Batts Morrison Wales & Lee - News & Resources - Nonprofit Special Alert

Change to Obamacare Law Allows Some Small Employers to
Maintain Stand-Alone Health Reimbursement Arrangements

By: Kaylyn Varnum, Mike Batts, and Michele Wales

On December 13, 2016, President Obama signed the “21st Century Cures Act” into law, which includes a provision providing an exemption from the Affordable Care Act (ACA) rules applicable to group health plans for qualifying small employer health reimbursement arrangements (HRAs).

Background
HRAs are a type of health care reimbursement plan under which an employer either pays for or reimburses an employee for qualified health care expenses incurred by the employee and/or the employee’s spouse and dependents up to an established maximum dollar amount for a specific coverage period (generally, the calendar year).  Prior to the enactment of the 21st Century Cures Act, all HRAs were considered to be “group health plans” for purposes of the ACA rules.

ACA guidance generally requires “group health plans” to provide certain preventive services without cost sharing and generally prohibits group plans from establishing any annual limit on the dollar amount of benefits for any individual.  There are significant penalties imposed upon employers who sponsor group health plans that do not meet these ACA requirements.

The IRS previously issued guidance stating that a stand-alone HRA (one that is not integrated with a group health plan) would not meet the ACA preventive services requirement or the annual dollar limit prohibition for group plans.  Therefore, the only way employers have been able to offer HRAs to their employees is when an HRA arrangement is properly integrated with a group health plan that meets the ACA requirements.

New law
Effective for plan years beginning after December 31, 2016, under the newly adopted 21st Century Cures Act, a “qualified small employer HRA” is not treated as a group health plan for purposes of the ACA rules.  The new law also provides transition relief for small employers by extending the relief under Notice 2015-17 to plan years beginning on or before December 31, 2016.  Notice 2015-17 provides transition relief for arrangements under which eligible small employers pay or reimburse employees for individual insurance premiums but does not provide transition relief to other arrangements (including stand-alone HRAs) under which eligible small employers reimburse employees for medical expenses other than insurance premiums.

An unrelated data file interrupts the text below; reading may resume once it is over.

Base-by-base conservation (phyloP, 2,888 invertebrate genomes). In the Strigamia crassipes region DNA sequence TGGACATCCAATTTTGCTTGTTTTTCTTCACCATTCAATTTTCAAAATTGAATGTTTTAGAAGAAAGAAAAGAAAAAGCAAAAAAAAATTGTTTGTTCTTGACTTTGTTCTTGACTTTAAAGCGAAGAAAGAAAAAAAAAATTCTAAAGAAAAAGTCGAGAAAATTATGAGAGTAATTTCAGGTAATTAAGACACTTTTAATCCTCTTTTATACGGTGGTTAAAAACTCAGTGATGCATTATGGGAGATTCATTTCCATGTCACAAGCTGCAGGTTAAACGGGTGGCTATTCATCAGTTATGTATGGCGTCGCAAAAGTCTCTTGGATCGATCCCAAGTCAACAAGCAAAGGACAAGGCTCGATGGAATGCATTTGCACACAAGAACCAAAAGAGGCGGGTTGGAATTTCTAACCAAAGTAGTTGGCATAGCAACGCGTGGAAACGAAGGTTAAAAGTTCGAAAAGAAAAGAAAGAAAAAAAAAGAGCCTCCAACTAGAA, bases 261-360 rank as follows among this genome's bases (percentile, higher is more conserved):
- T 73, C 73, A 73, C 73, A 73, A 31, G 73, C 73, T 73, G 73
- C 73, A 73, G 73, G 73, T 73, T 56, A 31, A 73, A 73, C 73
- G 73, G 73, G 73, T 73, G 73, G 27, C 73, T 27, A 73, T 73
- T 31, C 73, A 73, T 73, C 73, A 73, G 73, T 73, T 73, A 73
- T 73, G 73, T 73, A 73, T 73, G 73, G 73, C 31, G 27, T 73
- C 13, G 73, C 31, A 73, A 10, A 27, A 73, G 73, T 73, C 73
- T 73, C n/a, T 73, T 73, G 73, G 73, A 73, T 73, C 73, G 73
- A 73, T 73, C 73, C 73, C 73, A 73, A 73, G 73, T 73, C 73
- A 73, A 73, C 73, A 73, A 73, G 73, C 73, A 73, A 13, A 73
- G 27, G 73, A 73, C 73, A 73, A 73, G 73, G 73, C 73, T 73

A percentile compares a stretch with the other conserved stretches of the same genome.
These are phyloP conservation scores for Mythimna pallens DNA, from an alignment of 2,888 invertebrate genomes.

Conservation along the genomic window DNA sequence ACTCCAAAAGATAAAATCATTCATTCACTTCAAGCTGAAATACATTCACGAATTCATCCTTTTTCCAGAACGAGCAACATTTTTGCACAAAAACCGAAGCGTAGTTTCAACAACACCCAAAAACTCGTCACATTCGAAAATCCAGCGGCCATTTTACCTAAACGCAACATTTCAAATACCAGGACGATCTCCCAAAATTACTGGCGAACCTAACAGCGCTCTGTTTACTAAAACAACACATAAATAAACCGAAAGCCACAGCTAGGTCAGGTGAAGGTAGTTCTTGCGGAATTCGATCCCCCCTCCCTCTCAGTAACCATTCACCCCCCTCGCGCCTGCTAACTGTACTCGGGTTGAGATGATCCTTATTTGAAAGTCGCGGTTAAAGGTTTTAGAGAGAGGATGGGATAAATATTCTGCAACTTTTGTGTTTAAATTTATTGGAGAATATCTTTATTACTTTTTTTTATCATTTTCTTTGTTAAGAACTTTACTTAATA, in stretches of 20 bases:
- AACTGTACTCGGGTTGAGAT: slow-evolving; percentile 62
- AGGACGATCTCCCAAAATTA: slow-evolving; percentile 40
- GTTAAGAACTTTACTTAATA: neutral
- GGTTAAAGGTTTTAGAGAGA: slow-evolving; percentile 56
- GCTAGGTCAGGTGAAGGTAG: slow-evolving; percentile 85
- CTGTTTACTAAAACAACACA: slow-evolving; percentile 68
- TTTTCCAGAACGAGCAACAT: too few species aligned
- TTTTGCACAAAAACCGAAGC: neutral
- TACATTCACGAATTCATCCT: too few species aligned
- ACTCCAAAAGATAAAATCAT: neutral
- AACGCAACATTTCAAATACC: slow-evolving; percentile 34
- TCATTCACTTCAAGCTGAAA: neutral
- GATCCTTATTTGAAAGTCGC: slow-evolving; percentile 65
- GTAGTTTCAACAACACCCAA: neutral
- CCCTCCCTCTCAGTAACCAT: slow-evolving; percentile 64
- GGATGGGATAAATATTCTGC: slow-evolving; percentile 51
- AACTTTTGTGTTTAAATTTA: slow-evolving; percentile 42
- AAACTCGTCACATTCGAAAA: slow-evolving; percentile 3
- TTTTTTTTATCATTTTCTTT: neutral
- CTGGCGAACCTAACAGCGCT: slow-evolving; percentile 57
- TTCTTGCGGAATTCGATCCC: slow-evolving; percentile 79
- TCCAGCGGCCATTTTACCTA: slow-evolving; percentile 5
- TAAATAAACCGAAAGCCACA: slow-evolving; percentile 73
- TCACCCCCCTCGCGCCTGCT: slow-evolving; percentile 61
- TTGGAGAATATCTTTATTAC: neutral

A “small employer” for this purpose is generally defined as an employer that employed an average of fewer than 50 full-time employees (including full-time equivalent employees) on business days during the preceding calendar year and that does not offer a group health plan to any of its employees.

A “qualified small employer HRA” for this purpose is generally an HRA that meets all of the following requirements:

  1. Maintained by a small employer that does not offer a group health plan to any of its employees;
  2. Provided on the same terms to all eligible employees (with certain limited exceptions described further below);
  3. Funded solely by the employer, with no salary reduction contributions allowed;
  4. Provides for the payment of or reimbursement of an eligible employee’s qualified medical care expenses incurred by the employee or the employee’s family members (determined under the terms of the HRA) after the employee provides proof of coverage; and
  5. The amount of payments and reimbursements do not exceed $4,950 (or $10,000 in the case of an arrangement that also provides for payments or reimbursements for family members of the employee) for 2016, subject to annual cost of living adjustments.  (These amounts are prorated for an employee that is covered by such an arrangement for less than an entire year.)